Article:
She also shares that everyone has their own “yums and yucks” and we should not judge each other as long as it is safe and consensual. It should not matter what other people are doing as long as we are happy and exploring what we like in a safe manner.
What is a successful relationship?
A successful relationship by societal standards is when two people are married for their lifetime until one person dies. When we get divorced, separated, or break up, we are told that our relationship was not successful. This is not true. A relationship may have run its course and two people just aren’t compatible anymore. You can learn and grow from a person and you do not have to be together forever. This is still a successful relationship. The stigma over breaking up and divorcing is debilitating in itself. Breaking this mold of what a “successful” relationship looks like, is powerful and liberating it itself. Only you can identify what that looks like for you.
Mental health and therapy
Even as a therapist, Dr. Sigler still sees two counselors herself. She believes it’s important to have a safe space to process her emotions. Something that she finds with people, in general, is the expectations placed upon us that we should be okay at all times. There is a stigma around not being perfect all of the time and not living up to our truest potential. She reminds us that we are allowed to have off days, weeks, or months and that is okay.
Celeste shares that we all experience growing phases and we can be in the thick of them at times. We can lean on support while we walk through these issues, take the happy moments of human connection, and allow them to carry us through the darker times.
Dr. Sigler shares that the wonderful part of the pandemic is that it helped to normalize mental health counseling. Insurance companies started paying for telehealth and this became really impactful. Now people have access to therapy from their homes. She reminds us that it is more than okay to ask for help.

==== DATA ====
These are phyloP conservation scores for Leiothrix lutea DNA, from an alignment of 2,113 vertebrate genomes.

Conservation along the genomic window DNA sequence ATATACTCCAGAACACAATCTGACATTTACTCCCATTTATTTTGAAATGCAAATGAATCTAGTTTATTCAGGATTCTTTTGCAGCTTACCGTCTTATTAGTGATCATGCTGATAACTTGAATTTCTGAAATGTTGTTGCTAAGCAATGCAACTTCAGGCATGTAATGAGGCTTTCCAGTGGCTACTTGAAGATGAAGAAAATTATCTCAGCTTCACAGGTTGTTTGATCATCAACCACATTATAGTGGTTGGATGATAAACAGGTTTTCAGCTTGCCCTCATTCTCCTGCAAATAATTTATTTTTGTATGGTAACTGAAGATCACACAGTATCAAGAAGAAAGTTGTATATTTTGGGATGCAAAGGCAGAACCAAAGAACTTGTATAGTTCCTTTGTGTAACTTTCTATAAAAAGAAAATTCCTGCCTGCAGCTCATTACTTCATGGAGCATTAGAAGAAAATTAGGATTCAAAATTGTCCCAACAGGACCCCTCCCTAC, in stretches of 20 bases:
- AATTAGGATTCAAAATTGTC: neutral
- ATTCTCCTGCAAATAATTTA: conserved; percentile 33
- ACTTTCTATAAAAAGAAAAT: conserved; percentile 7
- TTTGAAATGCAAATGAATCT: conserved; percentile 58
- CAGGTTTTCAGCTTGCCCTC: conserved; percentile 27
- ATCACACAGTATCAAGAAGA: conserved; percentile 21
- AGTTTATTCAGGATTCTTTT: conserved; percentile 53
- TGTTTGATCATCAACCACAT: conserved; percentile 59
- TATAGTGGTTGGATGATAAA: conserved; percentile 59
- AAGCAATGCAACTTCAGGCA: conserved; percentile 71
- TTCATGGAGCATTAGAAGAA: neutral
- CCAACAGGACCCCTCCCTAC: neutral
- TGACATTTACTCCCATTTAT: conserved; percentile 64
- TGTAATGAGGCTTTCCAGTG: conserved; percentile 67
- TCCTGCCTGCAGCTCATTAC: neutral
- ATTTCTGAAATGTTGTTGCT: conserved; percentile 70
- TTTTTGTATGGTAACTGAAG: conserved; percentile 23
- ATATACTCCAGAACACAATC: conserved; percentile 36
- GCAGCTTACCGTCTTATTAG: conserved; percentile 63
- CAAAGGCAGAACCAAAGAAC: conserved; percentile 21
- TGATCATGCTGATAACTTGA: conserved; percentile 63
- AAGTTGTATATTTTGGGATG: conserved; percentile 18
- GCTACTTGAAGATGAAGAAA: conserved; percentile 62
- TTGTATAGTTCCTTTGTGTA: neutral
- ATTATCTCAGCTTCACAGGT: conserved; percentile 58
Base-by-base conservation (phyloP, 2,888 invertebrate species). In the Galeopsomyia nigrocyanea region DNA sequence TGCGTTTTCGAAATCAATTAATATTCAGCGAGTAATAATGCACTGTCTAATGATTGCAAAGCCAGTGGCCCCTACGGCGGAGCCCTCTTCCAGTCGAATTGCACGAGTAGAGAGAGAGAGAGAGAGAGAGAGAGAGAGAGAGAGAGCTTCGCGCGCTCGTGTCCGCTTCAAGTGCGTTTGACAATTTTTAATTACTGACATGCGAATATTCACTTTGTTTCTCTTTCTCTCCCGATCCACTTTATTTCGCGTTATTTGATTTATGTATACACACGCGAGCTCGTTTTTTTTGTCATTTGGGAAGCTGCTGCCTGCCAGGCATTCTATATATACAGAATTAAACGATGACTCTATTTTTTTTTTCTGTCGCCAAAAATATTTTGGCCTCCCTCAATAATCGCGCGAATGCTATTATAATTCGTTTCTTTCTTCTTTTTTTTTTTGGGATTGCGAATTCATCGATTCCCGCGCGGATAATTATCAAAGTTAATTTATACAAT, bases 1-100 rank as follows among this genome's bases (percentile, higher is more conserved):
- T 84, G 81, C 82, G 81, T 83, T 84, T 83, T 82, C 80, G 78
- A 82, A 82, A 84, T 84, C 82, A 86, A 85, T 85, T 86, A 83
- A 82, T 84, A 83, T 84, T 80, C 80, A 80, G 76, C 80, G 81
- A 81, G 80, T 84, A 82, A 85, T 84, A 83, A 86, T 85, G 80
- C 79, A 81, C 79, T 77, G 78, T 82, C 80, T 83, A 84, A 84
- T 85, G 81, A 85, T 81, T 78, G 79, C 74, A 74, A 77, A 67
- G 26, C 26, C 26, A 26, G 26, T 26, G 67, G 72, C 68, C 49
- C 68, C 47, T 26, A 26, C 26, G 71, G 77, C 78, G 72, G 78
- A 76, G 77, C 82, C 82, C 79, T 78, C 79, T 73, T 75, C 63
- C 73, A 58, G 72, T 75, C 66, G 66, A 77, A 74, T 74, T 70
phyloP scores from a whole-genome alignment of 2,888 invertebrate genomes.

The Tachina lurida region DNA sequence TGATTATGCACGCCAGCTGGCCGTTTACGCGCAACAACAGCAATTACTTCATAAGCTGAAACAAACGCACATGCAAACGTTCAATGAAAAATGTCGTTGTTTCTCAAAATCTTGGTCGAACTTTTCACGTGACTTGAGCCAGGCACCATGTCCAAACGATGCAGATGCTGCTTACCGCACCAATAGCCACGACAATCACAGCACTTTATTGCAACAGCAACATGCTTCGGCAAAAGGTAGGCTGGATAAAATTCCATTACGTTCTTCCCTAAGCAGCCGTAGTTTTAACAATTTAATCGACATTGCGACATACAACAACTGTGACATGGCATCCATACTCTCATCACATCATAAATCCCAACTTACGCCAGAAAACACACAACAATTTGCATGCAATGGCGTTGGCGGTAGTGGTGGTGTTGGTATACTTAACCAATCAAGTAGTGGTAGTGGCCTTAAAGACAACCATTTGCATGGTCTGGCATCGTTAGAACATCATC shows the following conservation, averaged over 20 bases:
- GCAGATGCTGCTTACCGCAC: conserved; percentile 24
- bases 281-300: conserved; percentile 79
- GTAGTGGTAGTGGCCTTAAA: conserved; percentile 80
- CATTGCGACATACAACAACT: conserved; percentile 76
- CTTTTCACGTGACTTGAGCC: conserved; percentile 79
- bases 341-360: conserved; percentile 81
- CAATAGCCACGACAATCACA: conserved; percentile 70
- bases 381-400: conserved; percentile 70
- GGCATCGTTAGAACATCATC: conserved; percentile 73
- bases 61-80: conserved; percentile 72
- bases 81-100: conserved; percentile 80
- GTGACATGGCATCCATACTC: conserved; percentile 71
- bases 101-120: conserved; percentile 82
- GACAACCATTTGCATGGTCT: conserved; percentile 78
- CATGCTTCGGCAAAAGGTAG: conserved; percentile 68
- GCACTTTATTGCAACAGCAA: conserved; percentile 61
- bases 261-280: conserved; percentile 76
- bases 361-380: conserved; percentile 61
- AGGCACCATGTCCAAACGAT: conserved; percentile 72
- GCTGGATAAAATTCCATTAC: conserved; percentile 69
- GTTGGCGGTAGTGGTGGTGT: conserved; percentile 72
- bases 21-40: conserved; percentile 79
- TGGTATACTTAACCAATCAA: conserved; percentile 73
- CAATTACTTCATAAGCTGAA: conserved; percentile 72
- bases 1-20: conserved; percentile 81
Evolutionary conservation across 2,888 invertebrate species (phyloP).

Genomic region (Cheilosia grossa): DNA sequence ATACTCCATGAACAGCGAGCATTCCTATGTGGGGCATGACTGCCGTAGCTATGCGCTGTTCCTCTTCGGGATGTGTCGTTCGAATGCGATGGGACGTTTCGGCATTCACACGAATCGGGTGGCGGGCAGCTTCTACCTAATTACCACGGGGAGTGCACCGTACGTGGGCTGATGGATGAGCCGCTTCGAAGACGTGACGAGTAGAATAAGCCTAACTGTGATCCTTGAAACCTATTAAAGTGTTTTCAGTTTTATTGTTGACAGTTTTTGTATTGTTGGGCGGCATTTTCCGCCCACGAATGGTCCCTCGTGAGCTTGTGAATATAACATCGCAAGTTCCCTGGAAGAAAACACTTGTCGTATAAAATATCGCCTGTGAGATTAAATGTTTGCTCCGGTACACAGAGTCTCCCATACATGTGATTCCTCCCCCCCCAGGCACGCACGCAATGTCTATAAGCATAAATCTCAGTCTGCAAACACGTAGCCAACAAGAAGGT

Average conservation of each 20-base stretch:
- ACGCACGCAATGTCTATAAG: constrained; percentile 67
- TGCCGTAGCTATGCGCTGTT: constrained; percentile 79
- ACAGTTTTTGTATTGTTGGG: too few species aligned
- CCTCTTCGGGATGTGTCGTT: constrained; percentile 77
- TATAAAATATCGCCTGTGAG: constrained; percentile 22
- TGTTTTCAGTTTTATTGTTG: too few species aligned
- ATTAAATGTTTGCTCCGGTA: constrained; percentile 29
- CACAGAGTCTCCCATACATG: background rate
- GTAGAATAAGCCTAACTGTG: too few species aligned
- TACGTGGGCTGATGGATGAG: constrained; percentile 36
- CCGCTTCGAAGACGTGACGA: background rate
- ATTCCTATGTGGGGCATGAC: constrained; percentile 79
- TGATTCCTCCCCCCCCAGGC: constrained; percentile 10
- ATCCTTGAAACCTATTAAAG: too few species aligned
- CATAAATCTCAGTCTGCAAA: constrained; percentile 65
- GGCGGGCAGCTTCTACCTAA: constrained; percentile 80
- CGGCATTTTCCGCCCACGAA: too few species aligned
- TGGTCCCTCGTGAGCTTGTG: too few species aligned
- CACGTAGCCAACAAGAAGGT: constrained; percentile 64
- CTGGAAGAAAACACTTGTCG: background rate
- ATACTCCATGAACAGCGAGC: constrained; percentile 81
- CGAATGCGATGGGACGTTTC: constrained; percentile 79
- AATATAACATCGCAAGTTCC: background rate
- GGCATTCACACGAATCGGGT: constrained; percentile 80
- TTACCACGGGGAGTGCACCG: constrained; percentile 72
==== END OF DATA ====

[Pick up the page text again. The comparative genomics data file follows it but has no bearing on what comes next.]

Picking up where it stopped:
About Dr. Sigler’s book “Anti-Fight Journal: Fighting Fair in Relationships”
Many couples have come to Dr. Sigler saying that their partner does not fight fair in the relationship. We were never taught how to face conflict so we are usually not skilled in this. So many times couples build up their anger and frustrations and then explode. Then they have a breakdown in communication and the whole day is ruined.
This is where she thought of creating her Anti-Fight Journal. Throughout the week, if you have things that irritate you or things you need to talk to your partner about but you do not want to ruin the day by talking about it, you write it in the book. In another part of the journal, you can write good things that have happened as well. Then you have a designated fight night where you sit down and pick out a topic that needs to be discussed. She has found that once you come back to the things that irritated you, you’ll notice that there are many that do not need to be discussed anymore. Things that may have caused a big fight are now not as important when you have a rational level head vs in the heat of the moment during a bad day.
This journal reduces the amount of outbursts and fights. On “fight night” you have conversations about the things that you feel you still need to talk about. The journal shows you how to state these irritants and then once you are done, it gives you reflection questions to answer. We need to get things out of our heads before they grow and get worse. With these reflection questions, you have an action plan of what happens when you start arguing about things that you have in the past.
In this book, you have 30 scheduled fight nights. After every good fight night, you have makeup sex. Dr. Sigler shares that even if you aren’t fighting, you at least have sex scheduled for that night which allows for more intimacy. The goal is that after these 30 fights, it will become natural. You will start judging if you need to speak up now or save it for later. This book helps to reduce fights and improve communication.
Dr. Sigler’s approach as a therapist